[The last paragraph concerns my comment on his rather hyperbolic note on film festivals:"The prevailing philosophy in many of our local film festivals has always been to promote and recognize films of “world class quality,” whatever “world class” actually means. Following this philosophy, filmmakers only have to follow foreign trends and compete in “international standards” for fame and fortune to come their way."]
But let us look at Sinewaya in another way. Sinewaya: Contemporary Media Criticism, according to their site, (in Tagalog)
"ay isang kolektibo ng mga mahihilig manood ng pelikula at naniniwala sa makapangyarihang potensiyal ng sining na odyo-biswal. Ang Sinewaya rin ay isang online film journal na naglalathala ng mga kritikal na sanaysay hinggil sa masiglang ugnayan ng pelikula at lipunan." (A group of cinema enthusiast who believe in the potential of audio-visual art. It is an online film journal that publishes essays on engaging relationship between film and society.)I admit, we need local online film journals like this. With Criticine plague by the death of its founder-editor, Alexis Tioseco, another synthesis of local media and cinema is what we need.
Sinewaya stopped publishing articles March of 2008 and sporadically emerged around November this year. I have tracked back some of their previous articles and have linked them to a multiply website here. The group of students published the articles on their blog and their multiply simultaneously. It seems that they worked in a collective and hidden fashion. They identify themselves as Philippine Collegian writers and staffs. Furthermore, from their About page:
"many of us were activist writers and propagandists who liked to watch movies at the UP Film Center and SM North, but could not exactly reconcile this rather costly interest (P30 in 1994; P71-P81 today) with the spartan lifestyle activists were assumed to live."One must note that the degree of political activism in UP Diliman is still at high level of engagement and popularity. It runs with the cliche: "Pag-UPian ka, aktibista ka." (If you are from UP, the you are an activist.) It is almost not surprising that we find such activist writers cooking film medium with politics and social agenda. Sinewaya has a thing for alternative filmmaking. They have raised several commentaries on the nature of it (in their article: Kritisismo at Exsperimentasyon sa Pelikula), its potential as a counter cultural medium (in their article: Visual Meditation: Documentary filmmaking as countercultural practice), and they even interviewed a Brazillian documentary filmmaker, Jose Padilha, the director of the 2008 Golden Bear winning film, Tropa de Elite (2007) (in their article: Documentary Filmmaking as Commitment: Interview with Brazilian filmmaker Jose Padilha).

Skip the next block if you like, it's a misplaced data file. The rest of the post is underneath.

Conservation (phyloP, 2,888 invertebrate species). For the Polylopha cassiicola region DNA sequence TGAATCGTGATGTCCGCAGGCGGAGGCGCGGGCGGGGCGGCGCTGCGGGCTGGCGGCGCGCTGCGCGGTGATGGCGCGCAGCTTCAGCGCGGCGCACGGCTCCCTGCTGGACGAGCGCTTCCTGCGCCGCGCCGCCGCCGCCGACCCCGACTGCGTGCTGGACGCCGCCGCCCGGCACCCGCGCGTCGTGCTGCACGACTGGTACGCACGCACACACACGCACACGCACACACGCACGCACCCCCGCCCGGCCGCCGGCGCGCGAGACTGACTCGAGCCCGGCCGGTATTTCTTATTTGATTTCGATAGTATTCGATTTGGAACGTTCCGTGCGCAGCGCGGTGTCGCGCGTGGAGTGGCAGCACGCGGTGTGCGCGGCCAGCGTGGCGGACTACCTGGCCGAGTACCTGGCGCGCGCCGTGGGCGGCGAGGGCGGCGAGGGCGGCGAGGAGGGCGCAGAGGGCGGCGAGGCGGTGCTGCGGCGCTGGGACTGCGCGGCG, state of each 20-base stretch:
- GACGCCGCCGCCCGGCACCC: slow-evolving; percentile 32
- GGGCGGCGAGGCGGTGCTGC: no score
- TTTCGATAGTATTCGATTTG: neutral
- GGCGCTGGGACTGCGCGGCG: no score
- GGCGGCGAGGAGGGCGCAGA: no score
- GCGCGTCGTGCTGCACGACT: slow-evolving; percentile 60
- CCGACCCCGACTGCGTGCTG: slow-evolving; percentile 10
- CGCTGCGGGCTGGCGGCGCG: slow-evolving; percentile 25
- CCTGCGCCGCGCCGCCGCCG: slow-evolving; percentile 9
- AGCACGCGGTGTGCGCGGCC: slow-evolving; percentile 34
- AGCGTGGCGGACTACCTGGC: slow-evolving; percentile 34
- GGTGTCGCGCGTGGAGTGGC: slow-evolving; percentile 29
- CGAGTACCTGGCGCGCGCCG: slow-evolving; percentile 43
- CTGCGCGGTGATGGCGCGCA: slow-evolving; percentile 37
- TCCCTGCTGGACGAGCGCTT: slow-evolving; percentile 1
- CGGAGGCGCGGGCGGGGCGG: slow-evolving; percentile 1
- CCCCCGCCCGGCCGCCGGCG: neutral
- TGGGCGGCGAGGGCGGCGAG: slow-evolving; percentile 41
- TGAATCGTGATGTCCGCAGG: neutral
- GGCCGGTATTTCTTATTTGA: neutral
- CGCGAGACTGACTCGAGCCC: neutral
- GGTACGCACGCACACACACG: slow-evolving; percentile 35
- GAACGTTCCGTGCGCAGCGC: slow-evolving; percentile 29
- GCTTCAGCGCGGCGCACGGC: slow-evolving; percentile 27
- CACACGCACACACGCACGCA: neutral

Recently, Sinewaya published a criticism on Armando Lao's Biyaheng Lupa (or Soliloquy, 2009) which they observe that
"Kung meron mang bago sa Biyaheng Lupa, iyon siguro ay ang paggamit ng voice over sa kalakhan ng pelikula. Imbes na marinig natin ang sinasabi ng bibig, pinaririnig sa atin ni Lao ang takbo ng utak ng kanyang mga tauhan." (If there is something new in Biyaheng Lupa it is the use of voice over at the expanse of the film. Instead of hearing the monologue from their mouths, Lao enables us to hear from their minds.)It has been actually used on films throughout its history, from a scene in It's a Wonderful Life (1946), George Bailey's thoughts were voiced over. Another extensive use of voice over was from the film by Wim Wenders, Wings of Desire (1989), to function the same as with It's a Wonderful Life. This technique is called stream-of-consciousness that cinema adapted from modernist literature.
I call the writers of Sinewaya to continue publishing articles. We are in great need of cinema writers in the Philippines, now that a surge of films from the independent circuit is pushing its way to the popular media.
I have to stop here... but i wished not, there are still things to talk about. But I am a human being and I need sleep.
A Source worth looking into:
Film vs. Digital (@ KenRockwell.com)